- UK wide biodiversity loss will lead to lower resilience of ecosystem functions such as pollination to future perturbations.
- BESS has developed a simple approach that enables farmers to measure and improve how they support biodiversity and ecosystem services.
- BESS research has informed the development of new agri-environment schemes for England that aim to support key pollinator species.
- It is important to consider both cost and effectiveness when considering farm management options for conserving pollinators.
- Biodiverse urban meadow plantings benefit both people and wildlife.
'Insect pollination helps to provide one in every three mouthfuls of our food…'
'8 out of 10 wild plants in Britain depend on insect pollination…'
'Britain has lost 97% of its flower-rich grassland since the 1940’s…'
Headlines like these have stimulated pollinator recovery efforts worldwide, including the National Pollinator Strategy in the UK, but policy makers, land managers and wider society need better evidence and tools to support decision making.
The implications of pollinator decline
The Wessex BESS consortium found there has been a net decline in pollinating insects in Great Britain (see research paper). Currently, most crop pollination in Europe is carried out by just a few species that are not particularly threatened. However, the loss in diversity amongst the wider pollinating community means fewer species to smooth out the effects of fluctuations in population sizes, or to ‘step in’ to fulfil the same role when currently dominant species are impacted. The weakening of this ‘insurance’ capacity provided by biodiversity is particularly important given the uncertain future associated with the need for better food security, climate change and the squeeze on the countryside from urban expansion, all of which could lead to declines in the currently dominant species and insufficient pollination for crops and wild plants.
How can growers best support pollinators?
Making informed decisions
The Cool Farm Tool, developed by BESS, aims to help growers make more informed decisions to reduce their environmental impact. There is a specific output for ‘beneficial insects’, so farmers can see how their actions would be expected to affect pollinators and natural enemies, and can make it an environmental objective to support them. The Cool Farm Alliance includes multinational food suppliers and the approach can be scaled up to whole supply chains.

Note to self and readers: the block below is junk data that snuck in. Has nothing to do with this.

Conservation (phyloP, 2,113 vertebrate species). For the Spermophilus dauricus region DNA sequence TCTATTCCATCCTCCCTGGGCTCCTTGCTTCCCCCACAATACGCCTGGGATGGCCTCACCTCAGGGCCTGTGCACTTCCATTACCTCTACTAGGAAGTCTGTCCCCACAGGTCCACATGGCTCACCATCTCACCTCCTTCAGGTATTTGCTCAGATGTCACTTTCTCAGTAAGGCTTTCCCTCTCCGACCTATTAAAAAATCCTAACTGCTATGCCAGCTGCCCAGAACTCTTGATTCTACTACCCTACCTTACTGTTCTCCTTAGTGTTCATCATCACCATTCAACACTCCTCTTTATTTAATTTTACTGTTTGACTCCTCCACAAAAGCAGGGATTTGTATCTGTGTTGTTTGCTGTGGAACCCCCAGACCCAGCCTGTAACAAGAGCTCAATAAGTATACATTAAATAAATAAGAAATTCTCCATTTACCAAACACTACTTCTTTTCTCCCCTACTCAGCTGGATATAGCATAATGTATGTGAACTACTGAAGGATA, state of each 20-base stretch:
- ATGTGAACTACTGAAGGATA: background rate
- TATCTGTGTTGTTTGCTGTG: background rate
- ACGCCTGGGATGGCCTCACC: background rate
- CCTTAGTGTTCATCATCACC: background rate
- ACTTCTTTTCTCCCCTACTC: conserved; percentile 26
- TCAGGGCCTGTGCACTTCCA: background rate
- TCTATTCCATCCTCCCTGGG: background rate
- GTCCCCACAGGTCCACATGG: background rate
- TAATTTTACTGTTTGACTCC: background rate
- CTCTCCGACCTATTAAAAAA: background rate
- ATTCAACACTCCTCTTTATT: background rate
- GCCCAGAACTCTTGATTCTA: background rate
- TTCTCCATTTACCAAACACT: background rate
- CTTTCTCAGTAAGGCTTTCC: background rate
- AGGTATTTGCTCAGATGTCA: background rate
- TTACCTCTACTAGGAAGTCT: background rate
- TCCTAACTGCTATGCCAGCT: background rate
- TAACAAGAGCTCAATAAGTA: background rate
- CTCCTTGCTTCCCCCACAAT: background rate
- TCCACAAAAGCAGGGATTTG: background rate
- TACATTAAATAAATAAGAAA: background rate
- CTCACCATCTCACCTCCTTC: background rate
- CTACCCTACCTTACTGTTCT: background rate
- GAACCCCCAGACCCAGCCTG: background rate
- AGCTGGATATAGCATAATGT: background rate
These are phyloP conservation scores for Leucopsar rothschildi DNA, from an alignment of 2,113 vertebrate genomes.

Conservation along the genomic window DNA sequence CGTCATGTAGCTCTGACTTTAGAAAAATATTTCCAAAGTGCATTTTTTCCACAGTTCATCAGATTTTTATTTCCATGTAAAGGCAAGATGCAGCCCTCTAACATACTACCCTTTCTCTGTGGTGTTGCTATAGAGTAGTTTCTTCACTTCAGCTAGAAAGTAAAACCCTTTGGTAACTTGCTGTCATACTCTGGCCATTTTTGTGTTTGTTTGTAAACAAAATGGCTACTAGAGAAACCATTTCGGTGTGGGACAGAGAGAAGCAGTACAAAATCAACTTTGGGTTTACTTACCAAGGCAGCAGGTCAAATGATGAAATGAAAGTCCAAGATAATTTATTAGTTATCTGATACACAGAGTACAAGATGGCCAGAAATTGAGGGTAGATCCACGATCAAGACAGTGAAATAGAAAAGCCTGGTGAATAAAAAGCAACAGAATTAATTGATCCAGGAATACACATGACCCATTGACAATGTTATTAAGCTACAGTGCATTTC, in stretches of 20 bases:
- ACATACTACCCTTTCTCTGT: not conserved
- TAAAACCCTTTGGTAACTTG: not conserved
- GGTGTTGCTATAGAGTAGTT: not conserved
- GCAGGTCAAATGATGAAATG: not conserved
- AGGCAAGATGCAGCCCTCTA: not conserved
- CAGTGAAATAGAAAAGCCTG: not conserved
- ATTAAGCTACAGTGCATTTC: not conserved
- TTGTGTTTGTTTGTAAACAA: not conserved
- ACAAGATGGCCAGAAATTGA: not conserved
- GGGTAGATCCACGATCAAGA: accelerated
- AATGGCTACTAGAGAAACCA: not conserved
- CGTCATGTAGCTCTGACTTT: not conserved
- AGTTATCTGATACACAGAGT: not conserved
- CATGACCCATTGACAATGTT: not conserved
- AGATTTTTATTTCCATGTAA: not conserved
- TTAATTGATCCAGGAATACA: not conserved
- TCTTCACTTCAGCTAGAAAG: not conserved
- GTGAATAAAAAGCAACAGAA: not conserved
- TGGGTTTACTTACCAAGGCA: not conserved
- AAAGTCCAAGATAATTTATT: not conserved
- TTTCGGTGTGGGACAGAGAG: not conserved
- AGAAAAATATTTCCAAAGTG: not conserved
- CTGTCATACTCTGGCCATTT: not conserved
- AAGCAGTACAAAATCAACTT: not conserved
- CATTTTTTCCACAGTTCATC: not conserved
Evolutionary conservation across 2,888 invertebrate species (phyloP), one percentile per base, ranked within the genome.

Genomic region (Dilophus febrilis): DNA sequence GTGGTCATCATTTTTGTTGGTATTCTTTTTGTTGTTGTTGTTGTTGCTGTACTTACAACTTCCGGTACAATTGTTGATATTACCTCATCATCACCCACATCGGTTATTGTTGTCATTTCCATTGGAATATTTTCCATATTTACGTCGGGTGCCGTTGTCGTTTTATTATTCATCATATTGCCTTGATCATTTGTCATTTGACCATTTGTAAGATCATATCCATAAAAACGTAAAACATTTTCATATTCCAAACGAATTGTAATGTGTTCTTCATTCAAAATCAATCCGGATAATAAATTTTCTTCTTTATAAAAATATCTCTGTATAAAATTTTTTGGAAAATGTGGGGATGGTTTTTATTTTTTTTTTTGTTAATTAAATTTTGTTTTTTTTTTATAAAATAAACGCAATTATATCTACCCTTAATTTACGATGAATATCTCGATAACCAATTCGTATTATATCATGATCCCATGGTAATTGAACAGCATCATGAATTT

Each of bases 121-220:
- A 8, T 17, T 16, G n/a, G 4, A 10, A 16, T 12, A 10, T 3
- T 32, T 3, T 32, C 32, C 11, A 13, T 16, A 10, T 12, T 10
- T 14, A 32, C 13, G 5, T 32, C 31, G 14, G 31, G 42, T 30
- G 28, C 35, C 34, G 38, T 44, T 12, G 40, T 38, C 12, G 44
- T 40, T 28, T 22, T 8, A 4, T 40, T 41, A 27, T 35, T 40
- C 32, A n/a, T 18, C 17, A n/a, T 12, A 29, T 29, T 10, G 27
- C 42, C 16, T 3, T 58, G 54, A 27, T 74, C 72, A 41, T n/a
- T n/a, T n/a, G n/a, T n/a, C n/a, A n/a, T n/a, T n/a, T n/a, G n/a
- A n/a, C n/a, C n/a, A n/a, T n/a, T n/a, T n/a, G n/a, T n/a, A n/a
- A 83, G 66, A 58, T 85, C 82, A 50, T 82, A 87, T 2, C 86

Development of agri-environment schemes
Work into a new Countryside Stewardship scheme assessed which key bee species the scheme should concentrate on, what was limiting populations of these species and what agri-environment schemes could do that would be sufficient to support them. Providing flower–rich habitat on 2 % of farmed land and 1 km of flowering hedgerow per 100 ha can supply these species with enough pollen to feed their larvae (at low estimates of pollen demand). Importantly, this research also highlights the assumptions and uncertainty involved when designing such schemes (see research paper).
The cost-effectiveness of conservation options
While agri-environment schemes are effective at supporting biodiversity, it is still not clear whether they support production-related ecosystem services in a way that could make them cost effective (see paper). This issue was tackled by BESS researcher Zoë Austin and colleagues in a survey of the perceptions of farmers who were following the Conservation Grade environmentally sensitive farming protocol. Options that were perceived as most effective for pollinators, such as improving the floristic diversity of field headlands, were not the most efficient because of their high cost. Actions to improve hedgerow management were most efficient, despite being perceived as less effective for pollinators. There are many farmland conservation actions that are low cost to farmers and could be applied voluntarily, without monetary incentives (see paper). These include creating uncultivated margins around arable fields and nest boxes for solitary bees.
Pollinators in urban areas
Greenspace in urban areas also has an important role to play in supporting pollinators and provides an opportunity for large numbers of people to have contact with and benefit from biodiversity. Currently, a high proportion of greenspace within urban areas is managed as close-mown amenity grassland with low biodiversity value. Transforming some of this grassland to annual and perennial meadows supports pollinators and other beneficial invertebrates throughout the year (see Urban Grassland policy and practice note).
F3UES Consortium researchers worked with Local Authorities and residents to create a variety of urban meadows in Bedford and Luton. Using photos of different planting options for urban perennial meadows increased visitors' appreciation of the greenspace. When photos of different planting options were compared meadows were preferred to mown grassland or herbaceous borders. More diverse meadows were also preferred, demonstrating a win-win situation for people and wildlife (see paper).
Useful publications from BESS researchers
What is causing the decline in pollinating insects? A Living With Environmental Change policy and practice note
Spatial targeting brings new opportunities for agi-environment schemes A Living With Environmental Change policy and practice note
Managing farmed landscapes for pollinating insects A Living With Environmental Change policy and practice note
Habitat creation and management for pollinators by Marek Nowakowski and Richard Pywell, Centre for Ecology and Hydrology